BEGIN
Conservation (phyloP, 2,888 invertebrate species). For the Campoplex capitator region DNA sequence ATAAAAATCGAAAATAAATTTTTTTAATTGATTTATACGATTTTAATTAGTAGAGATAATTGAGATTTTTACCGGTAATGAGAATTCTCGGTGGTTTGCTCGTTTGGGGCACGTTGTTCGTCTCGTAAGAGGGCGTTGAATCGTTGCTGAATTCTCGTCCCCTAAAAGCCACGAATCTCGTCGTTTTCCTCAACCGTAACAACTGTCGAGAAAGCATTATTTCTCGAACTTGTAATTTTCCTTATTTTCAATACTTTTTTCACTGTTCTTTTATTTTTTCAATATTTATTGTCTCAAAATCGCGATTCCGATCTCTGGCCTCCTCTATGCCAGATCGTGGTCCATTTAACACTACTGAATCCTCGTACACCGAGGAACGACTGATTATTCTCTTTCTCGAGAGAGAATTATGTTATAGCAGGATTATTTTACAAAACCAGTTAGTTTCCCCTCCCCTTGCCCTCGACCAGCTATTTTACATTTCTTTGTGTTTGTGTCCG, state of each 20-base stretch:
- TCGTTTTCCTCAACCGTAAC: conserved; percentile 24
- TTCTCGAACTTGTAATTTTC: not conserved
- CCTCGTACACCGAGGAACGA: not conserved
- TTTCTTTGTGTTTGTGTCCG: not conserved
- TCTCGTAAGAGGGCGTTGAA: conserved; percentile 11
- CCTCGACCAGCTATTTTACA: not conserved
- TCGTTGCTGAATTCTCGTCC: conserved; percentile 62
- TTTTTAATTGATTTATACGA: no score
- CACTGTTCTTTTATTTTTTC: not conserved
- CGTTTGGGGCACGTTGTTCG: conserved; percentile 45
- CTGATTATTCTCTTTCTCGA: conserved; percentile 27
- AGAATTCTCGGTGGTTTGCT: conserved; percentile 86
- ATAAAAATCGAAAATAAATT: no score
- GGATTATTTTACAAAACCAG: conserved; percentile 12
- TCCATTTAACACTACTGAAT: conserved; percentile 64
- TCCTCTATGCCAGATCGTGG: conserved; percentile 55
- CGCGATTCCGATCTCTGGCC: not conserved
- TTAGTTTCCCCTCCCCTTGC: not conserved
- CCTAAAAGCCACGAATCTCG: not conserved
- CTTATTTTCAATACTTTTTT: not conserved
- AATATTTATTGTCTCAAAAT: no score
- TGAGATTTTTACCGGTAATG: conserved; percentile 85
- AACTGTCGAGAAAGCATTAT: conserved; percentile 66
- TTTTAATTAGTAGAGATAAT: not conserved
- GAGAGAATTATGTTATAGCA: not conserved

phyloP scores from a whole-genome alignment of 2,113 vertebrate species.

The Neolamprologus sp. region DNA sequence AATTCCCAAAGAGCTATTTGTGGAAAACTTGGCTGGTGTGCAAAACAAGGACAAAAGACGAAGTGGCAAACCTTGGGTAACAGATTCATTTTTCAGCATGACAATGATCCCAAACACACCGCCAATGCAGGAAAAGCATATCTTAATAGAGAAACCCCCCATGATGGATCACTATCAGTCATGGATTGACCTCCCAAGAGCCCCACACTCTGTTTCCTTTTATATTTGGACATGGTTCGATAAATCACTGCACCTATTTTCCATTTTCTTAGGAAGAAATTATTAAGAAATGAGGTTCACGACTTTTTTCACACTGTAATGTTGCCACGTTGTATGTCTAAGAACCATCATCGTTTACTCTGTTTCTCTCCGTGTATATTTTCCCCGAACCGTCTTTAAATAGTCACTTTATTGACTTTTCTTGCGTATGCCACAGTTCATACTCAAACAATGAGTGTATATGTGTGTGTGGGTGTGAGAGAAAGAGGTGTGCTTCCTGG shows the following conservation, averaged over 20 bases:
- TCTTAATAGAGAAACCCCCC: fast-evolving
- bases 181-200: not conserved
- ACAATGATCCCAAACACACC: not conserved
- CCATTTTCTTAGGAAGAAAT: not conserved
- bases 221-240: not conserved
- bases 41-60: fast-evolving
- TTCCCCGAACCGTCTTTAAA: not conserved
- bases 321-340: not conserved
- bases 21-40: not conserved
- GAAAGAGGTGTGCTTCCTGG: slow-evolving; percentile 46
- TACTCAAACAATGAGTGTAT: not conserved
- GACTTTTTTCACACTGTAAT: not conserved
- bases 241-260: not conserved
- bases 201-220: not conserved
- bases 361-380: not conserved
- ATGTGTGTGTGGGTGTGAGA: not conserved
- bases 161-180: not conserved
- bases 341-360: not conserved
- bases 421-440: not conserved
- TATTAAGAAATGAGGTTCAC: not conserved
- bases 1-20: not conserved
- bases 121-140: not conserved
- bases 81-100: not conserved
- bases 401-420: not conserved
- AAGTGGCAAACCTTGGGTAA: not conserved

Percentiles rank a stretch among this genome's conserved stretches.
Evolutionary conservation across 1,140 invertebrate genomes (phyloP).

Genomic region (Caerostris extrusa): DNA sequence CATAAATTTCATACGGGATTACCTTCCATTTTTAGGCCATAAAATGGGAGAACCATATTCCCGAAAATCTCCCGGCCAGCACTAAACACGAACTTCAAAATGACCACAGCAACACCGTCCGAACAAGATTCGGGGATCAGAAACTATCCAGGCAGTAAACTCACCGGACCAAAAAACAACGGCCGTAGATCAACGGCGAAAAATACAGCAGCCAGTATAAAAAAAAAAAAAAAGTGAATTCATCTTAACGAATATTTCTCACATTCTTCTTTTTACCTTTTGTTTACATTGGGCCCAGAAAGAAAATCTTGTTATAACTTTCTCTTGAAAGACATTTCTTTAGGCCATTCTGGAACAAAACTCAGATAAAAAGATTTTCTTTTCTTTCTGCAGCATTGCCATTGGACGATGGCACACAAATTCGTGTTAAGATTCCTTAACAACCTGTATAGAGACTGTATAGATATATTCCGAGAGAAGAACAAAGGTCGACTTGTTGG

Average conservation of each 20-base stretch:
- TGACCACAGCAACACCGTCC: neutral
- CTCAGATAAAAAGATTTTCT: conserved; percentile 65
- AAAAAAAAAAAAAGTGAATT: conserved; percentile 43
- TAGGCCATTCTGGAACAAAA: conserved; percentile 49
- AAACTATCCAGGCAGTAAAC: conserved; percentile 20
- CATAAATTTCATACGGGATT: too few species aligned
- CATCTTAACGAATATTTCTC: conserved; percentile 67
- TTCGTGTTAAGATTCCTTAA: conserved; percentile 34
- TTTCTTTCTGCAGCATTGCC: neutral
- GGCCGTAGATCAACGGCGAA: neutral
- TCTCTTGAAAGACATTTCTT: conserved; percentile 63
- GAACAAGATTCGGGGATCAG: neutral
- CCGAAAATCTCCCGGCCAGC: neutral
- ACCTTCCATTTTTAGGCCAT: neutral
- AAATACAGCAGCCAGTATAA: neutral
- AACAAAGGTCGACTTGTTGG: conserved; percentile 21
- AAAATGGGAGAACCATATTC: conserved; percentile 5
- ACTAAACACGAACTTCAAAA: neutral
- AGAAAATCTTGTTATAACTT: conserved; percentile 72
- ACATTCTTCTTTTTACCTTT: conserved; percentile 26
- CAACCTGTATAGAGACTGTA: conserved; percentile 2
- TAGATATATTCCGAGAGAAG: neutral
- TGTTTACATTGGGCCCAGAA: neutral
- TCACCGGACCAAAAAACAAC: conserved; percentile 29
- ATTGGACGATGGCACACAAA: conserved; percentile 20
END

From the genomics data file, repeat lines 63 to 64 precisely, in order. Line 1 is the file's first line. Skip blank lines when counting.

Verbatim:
- CATAAATTTCATACGGGATT: too few species aligned
- CATCTTAACGAATATTTCTC: conserved; percentile 67